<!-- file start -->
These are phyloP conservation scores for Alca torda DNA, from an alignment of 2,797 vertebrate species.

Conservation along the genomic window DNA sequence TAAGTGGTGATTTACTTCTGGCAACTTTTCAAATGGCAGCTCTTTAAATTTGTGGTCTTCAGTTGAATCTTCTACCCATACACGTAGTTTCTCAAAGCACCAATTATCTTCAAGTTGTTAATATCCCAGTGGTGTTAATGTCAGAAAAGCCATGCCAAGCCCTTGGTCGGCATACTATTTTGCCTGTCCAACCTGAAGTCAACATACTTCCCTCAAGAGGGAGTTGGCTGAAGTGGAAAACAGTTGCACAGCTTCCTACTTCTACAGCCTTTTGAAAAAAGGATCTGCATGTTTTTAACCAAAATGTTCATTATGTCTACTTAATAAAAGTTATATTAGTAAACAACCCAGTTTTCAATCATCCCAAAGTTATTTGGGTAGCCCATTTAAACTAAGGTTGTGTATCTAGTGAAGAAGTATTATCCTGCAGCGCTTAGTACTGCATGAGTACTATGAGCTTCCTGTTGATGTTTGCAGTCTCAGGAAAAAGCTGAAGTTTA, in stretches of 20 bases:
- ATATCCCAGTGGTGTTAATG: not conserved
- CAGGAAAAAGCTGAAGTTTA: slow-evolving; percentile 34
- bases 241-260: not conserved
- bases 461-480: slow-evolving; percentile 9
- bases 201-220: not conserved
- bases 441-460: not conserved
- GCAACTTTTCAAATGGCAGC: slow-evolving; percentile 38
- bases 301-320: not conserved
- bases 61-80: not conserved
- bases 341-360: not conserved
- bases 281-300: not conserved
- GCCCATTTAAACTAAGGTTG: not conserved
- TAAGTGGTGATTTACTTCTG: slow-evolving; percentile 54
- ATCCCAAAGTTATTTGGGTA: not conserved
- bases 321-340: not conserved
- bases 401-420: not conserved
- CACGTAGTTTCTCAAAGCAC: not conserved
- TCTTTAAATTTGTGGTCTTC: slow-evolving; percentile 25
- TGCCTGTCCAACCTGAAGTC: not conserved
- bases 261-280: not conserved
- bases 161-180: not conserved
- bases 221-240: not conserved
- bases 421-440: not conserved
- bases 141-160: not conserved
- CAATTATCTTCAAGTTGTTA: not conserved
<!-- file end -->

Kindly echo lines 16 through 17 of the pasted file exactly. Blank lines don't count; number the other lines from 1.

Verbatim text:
- ATCCCAAAGTTATTTGGGTA: not conserved
- bases 321-340: not conserved